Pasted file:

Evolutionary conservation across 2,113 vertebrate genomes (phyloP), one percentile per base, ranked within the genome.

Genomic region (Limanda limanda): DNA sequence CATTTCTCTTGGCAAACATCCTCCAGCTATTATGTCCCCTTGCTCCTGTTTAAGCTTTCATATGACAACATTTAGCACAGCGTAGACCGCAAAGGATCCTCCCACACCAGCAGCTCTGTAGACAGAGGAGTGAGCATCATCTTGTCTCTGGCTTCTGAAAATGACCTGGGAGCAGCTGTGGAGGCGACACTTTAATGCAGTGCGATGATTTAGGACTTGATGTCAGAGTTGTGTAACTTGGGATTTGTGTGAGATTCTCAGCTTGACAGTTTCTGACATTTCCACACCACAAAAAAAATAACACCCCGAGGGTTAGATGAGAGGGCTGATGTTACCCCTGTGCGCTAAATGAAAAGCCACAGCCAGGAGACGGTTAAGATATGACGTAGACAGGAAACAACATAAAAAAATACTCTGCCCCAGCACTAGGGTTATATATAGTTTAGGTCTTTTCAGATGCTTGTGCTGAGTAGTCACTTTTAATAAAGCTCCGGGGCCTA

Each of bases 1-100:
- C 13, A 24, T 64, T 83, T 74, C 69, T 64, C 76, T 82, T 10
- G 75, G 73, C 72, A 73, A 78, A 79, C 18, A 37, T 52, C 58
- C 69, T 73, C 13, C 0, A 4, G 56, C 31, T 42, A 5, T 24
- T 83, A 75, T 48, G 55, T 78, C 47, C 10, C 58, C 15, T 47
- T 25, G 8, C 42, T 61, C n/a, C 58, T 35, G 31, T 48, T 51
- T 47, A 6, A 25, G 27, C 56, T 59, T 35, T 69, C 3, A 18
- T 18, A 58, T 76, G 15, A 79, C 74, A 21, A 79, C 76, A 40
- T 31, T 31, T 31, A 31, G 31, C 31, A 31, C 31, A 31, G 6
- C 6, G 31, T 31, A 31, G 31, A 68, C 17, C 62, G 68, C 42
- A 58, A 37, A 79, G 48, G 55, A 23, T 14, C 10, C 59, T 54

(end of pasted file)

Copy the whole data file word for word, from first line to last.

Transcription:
Evolutionary conservation across 2,113 vertebrate genomes (phyloP), one percentile per base, ranked within the genome.

Genomic region (Limanda limanda): DNA sequence CATTTCTCTTGGCAAACATCCTCCAGCTATTATGTCCCCTTGCTCCTGTTTAAGCTTTCATATGACAACATTTAGCACAGCGTAGACCGCAAAGGATCCTCCCACACCAGCAGCTCTGTAGACAGAGGAGTGAGCATCATCTTGTCTCTGGCTTCTGAAAATGACCTGGGAGCAGCTGTGGAGGCGACACTTTAATGCAGTGCGATGATTTAGGACTTGATGTCAGAGTTGTGTAACTTGGGATTTGTGTGAGATTCTCAGCTTGACAGTTTCTGACATTTCCACACCACAAAAAAAATAACACCCCGAGGGTTAGATGAGAGGGCTGATGTTACCCCTGTGCGCTAAATGAAAAGCCACAGCCAGGAGACGGTTAAGATATGACGTAGACAGGAAACAACATAAAAAAATACTCTGCCCCAGCACTAGGGTTATATATAGTTTAGGTCTTTTCAGATGCTTGTGCTGAGTAGTCACTTTTAATAAAGCTCCGGGGCCTA

Each of bases 1-100:
- C 13, A 24, T 64, T 83, T 74, C 69, T 64, C 76, T 82, T 10
- G 75, G 73, C 72, A 73, A 78, A 79, C 18, A 37, T 52, C 58
- C 69, T 73, C 13, C 0, A 4, G 56, C 31, T 42, A 5, T 24
- T 83, A 75, T 48, G 55, T 78, C 47, C 10, C 58, C 15, T 47
- T 25, G 8, C 42, T 61, C n/a, C 58, T 35, G 31, T 48, T 51
- T 47, A 6, A 25, G 27, C 56, T 59, T 35, T 69, C 3, A 18
- T 18, A 58, T 76, G 15, A 79, C 74, A 21, A 79, C 76, A 40
- T 31, T 31, T 31, A 31, G 31, C 31, A 31, C 31, A 31, G 6
- C 6, G 31, T 31, A 31, G 31, A 68, C 17, C 62, G 68, C 42
- A 58, A 37, A 79, G 48, G 55, A 23, T 14, C 10, C 59, T 54